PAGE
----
When there is an equivalent opportunity to advocate for more enforcement or more speed cameras I will absolutely take it. Not sure why you ever assume otherwise unless you think I have some sort of bias against those methods?
So I wouldn’t say I’m “doing advocacy work”… I’m doing what I can on the side. The way you can get involved is to 1) support BikePortland because we could kick a lot of ass on lots of advocacy issues with a bigger team that could write and do sales and free me up to do other stuff and 2) just keep reading and sharing your wisdom.
What the naysayers don’t seem to recognize about lowering the speed limit: yes, people will speed anyway BUT that means they will drive 55 in a 45 zone, 45 in a 35 zone etc. So lowering the speed limit WILL slow traffic; maybe not to the actual speed limit (too much to expect motorists to actually obey the law 😉 but they will drive slower therefore safer if the limit is 25mph. Don’t let ’em get to you Jonathan; most of realize this is just one of countless ways you’ve made life better for active transportation users over the years and we love you for it!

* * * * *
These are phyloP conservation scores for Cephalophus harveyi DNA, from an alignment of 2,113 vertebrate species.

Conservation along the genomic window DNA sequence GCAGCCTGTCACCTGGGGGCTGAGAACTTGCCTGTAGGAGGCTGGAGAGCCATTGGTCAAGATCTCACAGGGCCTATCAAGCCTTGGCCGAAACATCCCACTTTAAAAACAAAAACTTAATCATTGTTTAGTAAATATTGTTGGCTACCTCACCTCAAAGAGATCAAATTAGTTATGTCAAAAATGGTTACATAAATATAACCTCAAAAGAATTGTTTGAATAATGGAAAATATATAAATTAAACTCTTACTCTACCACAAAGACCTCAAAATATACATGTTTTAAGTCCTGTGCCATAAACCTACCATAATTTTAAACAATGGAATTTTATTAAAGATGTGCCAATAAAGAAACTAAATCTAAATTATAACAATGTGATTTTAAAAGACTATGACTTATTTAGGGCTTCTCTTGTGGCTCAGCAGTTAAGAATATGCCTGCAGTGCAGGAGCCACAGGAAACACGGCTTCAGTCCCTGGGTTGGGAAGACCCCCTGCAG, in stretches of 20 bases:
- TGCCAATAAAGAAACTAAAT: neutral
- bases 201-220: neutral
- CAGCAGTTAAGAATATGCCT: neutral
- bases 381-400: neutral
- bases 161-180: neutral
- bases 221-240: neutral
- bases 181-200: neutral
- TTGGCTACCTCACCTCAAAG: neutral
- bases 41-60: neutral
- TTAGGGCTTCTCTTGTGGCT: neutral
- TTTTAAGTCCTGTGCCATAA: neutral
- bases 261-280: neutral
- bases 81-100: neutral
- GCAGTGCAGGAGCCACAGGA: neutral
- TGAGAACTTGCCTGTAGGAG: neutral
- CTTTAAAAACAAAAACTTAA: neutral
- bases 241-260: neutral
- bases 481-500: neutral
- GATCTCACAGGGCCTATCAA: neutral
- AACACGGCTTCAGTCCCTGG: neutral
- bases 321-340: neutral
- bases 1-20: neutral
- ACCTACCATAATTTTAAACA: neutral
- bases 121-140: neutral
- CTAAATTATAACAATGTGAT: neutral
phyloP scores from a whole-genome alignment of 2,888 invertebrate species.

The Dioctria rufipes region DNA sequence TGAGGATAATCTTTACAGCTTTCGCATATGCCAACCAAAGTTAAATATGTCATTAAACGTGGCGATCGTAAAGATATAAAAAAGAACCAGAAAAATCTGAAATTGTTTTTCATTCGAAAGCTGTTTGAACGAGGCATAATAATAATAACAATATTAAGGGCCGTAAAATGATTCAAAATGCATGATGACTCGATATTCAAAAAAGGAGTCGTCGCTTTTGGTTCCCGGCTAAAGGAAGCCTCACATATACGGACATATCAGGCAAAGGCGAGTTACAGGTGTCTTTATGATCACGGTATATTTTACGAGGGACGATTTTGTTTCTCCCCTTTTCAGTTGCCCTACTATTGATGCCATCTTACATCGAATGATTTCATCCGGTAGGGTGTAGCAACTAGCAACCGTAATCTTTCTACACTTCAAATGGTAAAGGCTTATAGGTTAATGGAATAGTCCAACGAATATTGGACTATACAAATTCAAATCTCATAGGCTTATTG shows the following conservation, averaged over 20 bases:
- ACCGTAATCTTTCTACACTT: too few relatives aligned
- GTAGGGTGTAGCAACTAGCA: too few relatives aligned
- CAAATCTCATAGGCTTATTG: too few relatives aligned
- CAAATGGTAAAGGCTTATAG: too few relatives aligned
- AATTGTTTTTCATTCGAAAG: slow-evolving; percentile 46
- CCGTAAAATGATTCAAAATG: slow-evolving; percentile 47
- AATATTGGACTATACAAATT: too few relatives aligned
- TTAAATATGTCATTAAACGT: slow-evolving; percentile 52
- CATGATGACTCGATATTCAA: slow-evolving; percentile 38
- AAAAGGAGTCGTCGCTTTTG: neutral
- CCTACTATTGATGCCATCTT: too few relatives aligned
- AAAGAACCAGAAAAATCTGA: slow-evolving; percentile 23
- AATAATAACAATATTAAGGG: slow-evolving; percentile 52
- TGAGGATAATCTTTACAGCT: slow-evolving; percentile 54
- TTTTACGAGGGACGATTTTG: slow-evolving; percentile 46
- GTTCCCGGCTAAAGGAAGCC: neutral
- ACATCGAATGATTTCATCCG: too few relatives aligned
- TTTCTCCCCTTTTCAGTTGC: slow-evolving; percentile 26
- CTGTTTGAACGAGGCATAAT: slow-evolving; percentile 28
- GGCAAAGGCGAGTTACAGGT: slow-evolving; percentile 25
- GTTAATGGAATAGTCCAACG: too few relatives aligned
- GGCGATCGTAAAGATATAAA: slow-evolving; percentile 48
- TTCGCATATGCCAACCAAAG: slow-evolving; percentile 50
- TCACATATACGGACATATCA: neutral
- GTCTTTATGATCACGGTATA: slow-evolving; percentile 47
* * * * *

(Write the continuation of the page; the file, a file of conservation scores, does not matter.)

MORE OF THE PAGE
I disagree with that.
I think they will drive at roughly the speed of others around them as well as how fast the road allows them to drive. Similar to how induced demand works…people will use and maximize what is there.
I agree, which will be lower as more and more people obey the new limit.
I want to apologize for my pessimism. I’ve lived in St. Johns for over 30 years and watched my beautiful walking and biking neighborhood degrade into a congested mess of distracted, angry and frustated drivers: too much freight, too many commuters avoiding the freeway, too much cracked pavement, too many dangerous intersections. Sometimes I let the grief get the better of me, but I should not take it out here on this community. Please forgive me.